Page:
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Though he guided big bills through, McGrady laments two that fell short

State Rep. Chuck McGrady nears the end of his legislative career. State Rep. Chuck McGrady nears the end of his legislative career.

Although he was short-timing it as his last term in the General Assembly drew to a close, state Rep. Chuck McGrady refused to hit cruise control.

The Legislature this month had some critical work to do and as he has done before, House Speaker Tim Moore handed the thorniest work to McGrady, a lawyer by training who has developed an expertise in transportation funding and is the Legislature's go-to authority on environmental regulation. He has been one of the top budget writers in the House for several terms.

"I had a trifecta of major, complicated bills pass towards the end of the session,"  McGrady said in his latest newsletter recapping the session that ended in the predawn darkness on Thursday.

The first of three heavy lifts was a bill to get the NCDOT's budget back in balance and reform agency procedures that led to huge overspending in 2019, grinding the state's road work to a halt.

"Recognizing a huge problem with the transportation budget which primarily gets its funds from gas taxes and federal monies, House and Senate budget chairs decided to work together to make huge cuts to balance the budget," McGrady said. "It was a difficult and painful task. I was given the lead in convening the meetings and guiding the process."

The complicated fix reignited a familiar balance of power flashpoint between the Republican-controlled Legislature and Democratic Gov. Roy Cooper. In a move that Cooper denounced as a power grab, Moore and Senate leader Phil Berger had tried to exploit a must-pass reform bill to stack the state Board of Transportaiton with more Republican appointees. A compromise reduced the number of new appointments the House and Senate will have, sustaining Cooper's majority number.

"My view is that there has been far too little compromise between the Governor and the legislature on a range of contentious issues, but the transportation funding bill is one example of where compromise led to the passage of significant legislation," McGrady said.

As has been the case almost since he arrived in Raleigh nine years ago, McGrady took the lead in guiding an omnibus regulatory reform bill. A Republican who also happens to be a past national president of the Sierra Club, a former summer camp owner and founder of ECO in Hendersonville, McGrady is these days 50 pounds lighter — back to his college weight — and back to hiking mountain trails as often as he can.

"For me, the experience of putting together the compromise (on environmental regulations) was a bit surreal," he said. "In my earlier years, I’d spent a lot of time trying to defeat these types of bills, but now I was leading the effort to pass one. ...  In the end, the bill passed the House and the Senate unanimously. Since the bill largely provides changes in law sought by the Cooper administration, the expectation is the bill will become law."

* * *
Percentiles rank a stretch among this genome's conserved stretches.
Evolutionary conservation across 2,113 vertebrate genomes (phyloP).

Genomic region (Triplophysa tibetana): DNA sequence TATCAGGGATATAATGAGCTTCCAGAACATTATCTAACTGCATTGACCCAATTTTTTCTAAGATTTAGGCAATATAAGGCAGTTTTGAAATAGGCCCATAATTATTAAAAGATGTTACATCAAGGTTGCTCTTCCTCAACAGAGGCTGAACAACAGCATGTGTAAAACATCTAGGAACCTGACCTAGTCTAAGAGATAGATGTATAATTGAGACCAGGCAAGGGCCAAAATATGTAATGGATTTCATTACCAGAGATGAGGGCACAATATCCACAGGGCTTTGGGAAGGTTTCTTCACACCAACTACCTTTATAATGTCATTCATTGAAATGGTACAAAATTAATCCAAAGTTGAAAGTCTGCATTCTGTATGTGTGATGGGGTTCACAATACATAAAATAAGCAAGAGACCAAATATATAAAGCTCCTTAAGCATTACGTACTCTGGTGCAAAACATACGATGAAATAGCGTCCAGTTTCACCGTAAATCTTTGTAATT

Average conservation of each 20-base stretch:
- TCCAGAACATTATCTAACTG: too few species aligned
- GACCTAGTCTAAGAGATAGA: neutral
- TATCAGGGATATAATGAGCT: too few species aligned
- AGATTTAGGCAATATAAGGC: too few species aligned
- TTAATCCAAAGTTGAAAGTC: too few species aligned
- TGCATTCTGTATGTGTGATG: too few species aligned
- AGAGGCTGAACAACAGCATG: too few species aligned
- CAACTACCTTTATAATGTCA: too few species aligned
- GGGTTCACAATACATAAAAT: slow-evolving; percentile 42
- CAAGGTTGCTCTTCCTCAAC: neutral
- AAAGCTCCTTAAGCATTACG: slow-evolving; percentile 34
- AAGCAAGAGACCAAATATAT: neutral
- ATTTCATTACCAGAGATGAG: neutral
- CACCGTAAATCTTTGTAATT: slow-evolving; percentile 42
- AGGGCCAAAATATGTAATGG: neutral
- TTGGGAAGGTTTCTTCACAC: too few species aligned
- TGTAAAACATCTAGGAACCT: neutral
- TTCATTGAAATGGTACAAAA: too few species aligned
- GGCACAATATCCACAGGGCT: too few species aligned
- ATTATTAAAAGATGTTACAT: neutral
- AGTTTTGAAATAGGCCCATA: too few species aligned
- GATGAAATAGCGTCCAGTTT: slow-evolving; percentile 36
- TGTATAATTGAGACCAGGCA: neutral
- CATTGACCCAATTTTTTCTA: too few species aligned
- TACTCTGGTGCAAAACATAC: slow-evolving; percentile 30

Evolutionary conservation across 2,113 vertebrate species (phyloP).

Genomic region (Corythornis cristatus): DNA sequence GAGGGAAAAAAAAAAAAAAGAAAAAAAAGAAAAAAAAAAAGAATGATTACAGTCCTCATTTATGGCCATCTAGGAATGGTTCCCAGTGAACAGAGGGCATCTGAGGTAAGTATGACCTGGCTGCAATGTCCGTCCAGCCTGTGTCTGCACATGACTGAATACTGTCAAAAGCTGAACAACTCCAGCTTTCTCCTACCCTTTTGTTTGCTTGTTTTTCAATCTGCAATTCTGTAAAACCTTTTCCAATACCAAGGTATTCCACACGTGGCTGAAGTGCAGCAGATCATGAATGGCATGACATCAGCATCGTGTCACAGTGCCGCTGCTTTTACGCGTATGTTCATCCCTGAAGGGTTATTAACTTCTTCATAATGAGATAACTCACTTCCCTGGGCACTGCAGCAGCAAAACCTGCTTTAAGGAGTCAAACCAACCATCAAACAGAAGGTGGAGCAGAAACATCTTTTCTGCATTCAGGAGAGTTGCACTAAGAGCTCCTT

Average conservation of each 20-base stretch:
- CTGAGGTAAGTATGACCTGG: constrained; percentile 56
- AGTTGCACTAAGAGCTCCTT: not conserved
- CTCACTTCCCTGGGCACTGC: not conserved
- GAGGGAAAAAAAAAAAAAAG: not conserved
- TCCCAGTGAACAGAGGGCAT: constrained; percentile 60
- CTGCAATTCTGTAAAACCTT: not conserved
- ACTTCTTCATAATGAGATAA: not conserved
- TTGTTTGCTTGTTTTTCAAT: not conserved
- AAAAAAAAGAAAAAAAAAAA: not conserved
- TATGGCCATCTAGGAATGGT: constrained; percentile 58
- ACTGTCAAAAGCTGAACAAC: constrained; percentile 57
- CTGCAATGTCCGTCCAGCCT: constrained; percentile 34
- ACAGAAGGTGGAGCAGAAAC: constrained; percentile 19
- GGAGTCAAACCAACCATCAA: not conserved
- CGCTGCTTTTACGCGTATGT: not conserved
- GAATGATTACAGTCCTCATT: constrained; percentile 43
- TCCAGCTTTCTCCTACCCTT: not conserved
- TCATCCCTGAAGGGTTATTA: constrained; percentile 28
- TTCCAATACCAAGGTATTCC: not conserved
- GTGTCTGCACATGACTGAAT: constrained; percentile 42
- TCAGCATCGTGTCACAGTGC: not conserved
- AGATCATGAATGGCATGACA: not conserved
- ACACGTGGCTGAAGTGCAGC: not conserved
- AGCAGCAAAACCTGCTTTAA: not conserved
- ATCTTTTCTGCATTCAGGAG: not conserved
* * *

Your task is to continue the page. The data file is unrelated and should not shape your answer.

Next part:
His last major statewide bill involved bailout money for broke or nearly broke local towns and water and sewer authorities, usually serving small rural communities with shrinking tax bases, to repair water and wastewater plants. Because the bill had strong bipartisan support, it had tended in recent legislative sessions to attract irrelevant "Christmas ornaments." This time, McGrady said, he and the bill's Senate sponsor managed to marshal a clean bill through.

McGrady closed the recap of his last regular session — the Legislature will come back at least twice more, but not for general bill-passing work — with lamentations for two bills that didn't make it.

The first, a bill to broaden autism services through regulatory changes, looked like it might finally cross the finish line after McGrady and others had spent years pushing.

"In the wee hours of the morning, I was informed by the Senate there wasn’t enough time to take up HB671, and that is a bitter pill for me," he said.

An even heavier rock to push uphill was McGrady's quixotic quest for a constitutional amendment to create nonpartisan redistricting in North Carolina. Because an adjournment resolution restricts what the Legislature can do when it reconvenes "we may have lost our best opportunity to adopt some form of nonpartisan redistricting as many other states have done," he said.

It all amounted to a mixed bag for McGrady as he settled into his hybrid Toyota Camry for the five-hour drive home.

"As I leave town," he said, "I feel proud of the role I played in passing the transportation funding bill, the regulatory reform bill, and the water/wastewater infrastructure bill. Conversely, I’m despondent about what happened on the autism bill and not hopeful that nonpartisan redistricting will be addressed before this legislator finally heads home later this year.

"These latter setbacks pretty much confirm I made the right decision to move in another direction with my life," he concluded. "My record over the last 10 years speaks for itself, but there may be no realistic way to accomplish my goals on autism and nonpartisan redistricting during the remainder of my term representing District 117 in the House."